'Midlands Engine' Could Create 176,000 New Jobs By 2026 Says New Report

Automotive Sector Set To Create 14,000 New Jobs In Region, But Brexit Remains A Threat

03.10.2016

David Shirt, Press Officer | 0161 838 3094

The Government’s aim of creating a ‘Midlands Engine’ could be boosted by the creation of 14,000 new automotive manufacturing jobs in the region over the next decade - but only if a suitable post Brexit export trade deal is negotiated and the crucial skills issue is tackled, according to new report.

First announced last year, the Midlands Engine is a key part of Prime Minister Theresa May’s industrial strategy and similar to the ‘Northern Powerhouse’ plan, it aims to rebalance the UK’s economy by supporting regions outside of London through infrastructure investment and political devolution.

The latest UK Powerhouse report by law firm Irwin Mitchell says that although the Midlands’ economy will continue to be outpaced by London over the next 10 years, the value of its output will increase by £29.3bn with 176,000 new jobs being created.

The report, produced by leading think-tank, Cebr, states that automotive manufacturing will be key to this growth and expects 14,000 new jobs in the sector to be created in the Midlands region.

Currently the automotive sector represents 3.8% of output across the West Midlands compared to a national 1.3% share. In 2015, motor manufacturing made up 8.2% of UK manufacturing compared to 6.2% in 2006.

Painting a positive outlook for the sector, the report says the recent EU referendum result will help to boost exports within the sector due to the fall in value of the pound.  Future trade deals with the EU in this sector are also likely given 700,000 cars produced in the UK are exported to Europe whilst the UK is also Germany’s biggest export market for vehicles.

Despite this optimism and prediction that over 14,000 new vehicle manufacturing jobs could be created in the Midlands before 2026, it says Brexit could still pose a number of threats for the outlook of cities such as Birmingham and Coventry, including the potential loss of the EU talent pool which could exacerbate the current skills crisis.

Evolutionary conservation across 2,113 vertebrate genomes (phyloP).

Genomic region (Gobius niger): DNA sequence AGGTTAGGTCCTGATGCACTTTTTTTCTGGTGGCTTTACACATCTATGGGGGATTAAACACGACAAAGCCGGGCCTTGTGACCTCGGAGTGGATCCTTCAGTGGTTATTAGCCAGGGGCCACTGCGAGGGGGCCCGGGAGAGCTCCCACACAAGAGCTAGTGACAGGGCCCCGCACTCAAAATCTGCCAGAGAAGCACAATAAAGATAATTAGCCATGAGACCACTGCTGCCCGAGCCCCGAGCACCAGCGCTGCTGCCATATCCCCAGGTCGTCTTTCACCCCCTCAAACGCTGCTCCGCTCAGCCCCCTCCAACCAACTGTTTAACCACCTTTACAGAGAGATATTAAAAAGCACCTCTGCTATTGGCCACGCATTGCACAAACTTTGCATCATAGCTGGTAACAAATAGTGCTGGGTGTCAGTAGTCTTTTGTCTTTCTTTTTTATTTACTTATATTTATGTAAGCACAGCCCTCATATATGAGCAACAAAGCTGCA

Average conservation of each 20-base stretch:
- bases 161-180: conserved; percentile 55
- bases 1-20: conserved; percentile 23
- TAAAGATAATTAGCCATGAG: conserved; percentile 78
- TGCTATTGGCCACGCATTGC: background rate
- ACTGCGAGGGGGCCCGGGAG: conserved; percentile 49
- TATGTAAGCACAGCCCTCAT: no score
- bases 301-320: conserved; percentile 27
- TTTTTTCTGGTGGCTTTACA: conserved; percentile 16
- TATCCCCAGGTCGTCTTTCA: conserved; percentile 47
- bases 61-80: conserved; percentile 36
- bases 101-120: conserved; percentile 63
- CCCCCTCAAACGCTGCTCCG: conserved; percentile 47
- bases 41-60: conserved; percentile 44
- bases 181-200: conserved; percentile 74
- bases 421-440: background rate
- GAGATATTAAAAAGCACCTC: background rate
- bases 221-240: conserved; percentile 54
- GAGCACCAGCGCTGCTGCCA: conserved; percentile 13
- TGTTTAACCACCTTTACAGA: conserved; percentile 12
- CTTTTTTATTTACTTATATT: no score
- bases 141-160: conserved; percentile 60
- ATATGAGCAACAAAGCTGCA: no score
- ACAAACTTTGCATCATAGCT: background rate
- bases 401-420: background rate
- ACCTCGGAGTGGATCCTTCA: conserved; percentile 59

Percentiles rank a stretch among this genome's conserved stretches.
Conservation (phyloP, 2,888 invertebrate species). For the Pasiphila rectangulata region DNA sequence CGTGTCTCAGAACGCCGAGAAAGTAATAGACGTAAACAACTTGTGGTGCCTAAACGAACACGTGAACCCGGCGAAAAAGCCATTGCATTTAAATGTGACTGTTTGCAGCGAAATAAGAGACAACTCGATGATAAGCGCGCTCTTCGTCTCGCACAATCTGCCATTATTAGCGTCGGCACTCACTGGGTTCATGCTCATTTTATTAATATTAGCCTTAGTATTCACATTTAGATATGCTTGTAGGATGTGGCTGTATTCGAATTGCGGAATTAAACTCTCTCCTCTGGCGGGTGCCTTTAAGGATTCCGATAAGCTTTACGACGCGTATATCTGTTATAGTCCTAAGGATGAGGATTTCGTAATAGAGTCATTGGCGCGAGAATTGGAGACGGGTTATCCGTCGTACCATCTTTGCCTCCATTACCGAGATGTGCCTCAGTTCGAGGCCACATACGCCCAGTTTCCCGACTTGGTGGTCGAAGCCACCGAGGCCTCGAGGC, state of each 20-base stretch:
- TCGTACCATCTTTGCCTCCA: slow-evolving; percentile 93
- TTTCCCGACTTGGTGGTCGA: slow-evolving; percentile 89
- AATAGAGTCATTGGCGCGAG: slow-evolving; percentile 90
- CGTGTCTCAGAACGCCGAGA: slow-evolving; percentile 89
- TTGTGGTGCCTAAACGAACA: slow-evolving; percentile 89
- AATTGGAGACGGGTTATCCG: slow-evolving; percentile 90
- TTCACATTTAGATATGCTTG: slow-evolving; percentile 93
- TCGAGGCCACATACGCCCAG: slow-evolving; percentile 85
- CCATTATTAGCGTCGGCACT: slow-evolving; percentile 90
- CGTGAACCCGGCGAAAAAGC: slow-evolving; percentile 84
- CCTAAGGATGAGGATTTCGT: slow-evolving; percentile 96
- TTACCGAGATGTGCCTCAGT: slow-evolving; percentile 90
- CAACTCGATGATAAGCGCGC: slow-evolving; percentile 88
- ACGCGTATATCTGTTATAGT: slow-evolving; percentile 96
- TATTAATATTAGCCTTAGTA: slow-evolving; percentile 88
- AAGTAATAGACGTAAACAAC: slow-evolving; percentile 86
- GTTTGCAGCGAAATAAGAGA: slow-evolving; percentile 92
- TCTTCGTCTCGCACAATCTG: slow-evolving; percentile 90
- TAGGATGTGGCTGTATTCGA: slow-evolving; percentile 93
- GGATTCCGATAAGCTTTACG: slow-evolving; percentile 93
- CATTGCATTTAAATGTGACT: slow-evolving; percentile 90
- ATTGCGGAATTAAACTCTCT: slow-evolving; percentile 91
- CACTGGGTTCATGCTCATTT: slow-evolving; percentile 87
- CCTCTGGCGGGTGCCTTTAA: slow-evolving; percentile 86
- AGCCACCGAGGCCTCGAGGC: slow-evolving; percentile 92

Expert Opinion
“The automotive sector is at the heart of the Midland Engine and if the Government is keen for it to flourish, it’s vital that they take the necessary steps during Brexit negotiations to ensure it can thrive.

“Whilst the industry has had much success in forging trading ties with emerging economies such as China, Europe remains a key market and access to the continent has provided a key support for investment into the UK from overseas car manufacturers. Even premium manufacturers such as JLR derive around 40% of sales from the EU.

“Negotiations on the future trading relationship following the referendum result will be an important determinant in the outlook for the automotive industry across the UK. Fortunately, given the importance of the UK market to vehicle producers in mainland Europe, there will be some considerable desire to get a deal of sorts done in this area.

“Assuming a deal on automotive exports is reached with the EU, the outlook for the automotive industry across the Midlands looks positive.

“Still, the sector and region could see some fallout from the UK’s decision to leave the EU. There is already a serious issue of skills shortages with one in five vacancies in the West Midlands unfulfilled because of a lack of available skills in the labour market. Whilst cooperation with local colleges and universities will help to support the supply of skilled school leavers and graduates, the loss of an EU-wide talent pool, should negotiations take this route, could be of detriment to the continued expansion of the sector in the region.”
Chris Rawstron, Partner

According to the UK Powerhouse report, the economic output gap between the West Midlands and London will grow by £47bn over the next 10 years.

Highlighting the need for the Midlands Engine initiative to be successful, the report said that the West Midlands economy would grow by 13% over the next decade whilst London’s economy would grow by 17% during the same period.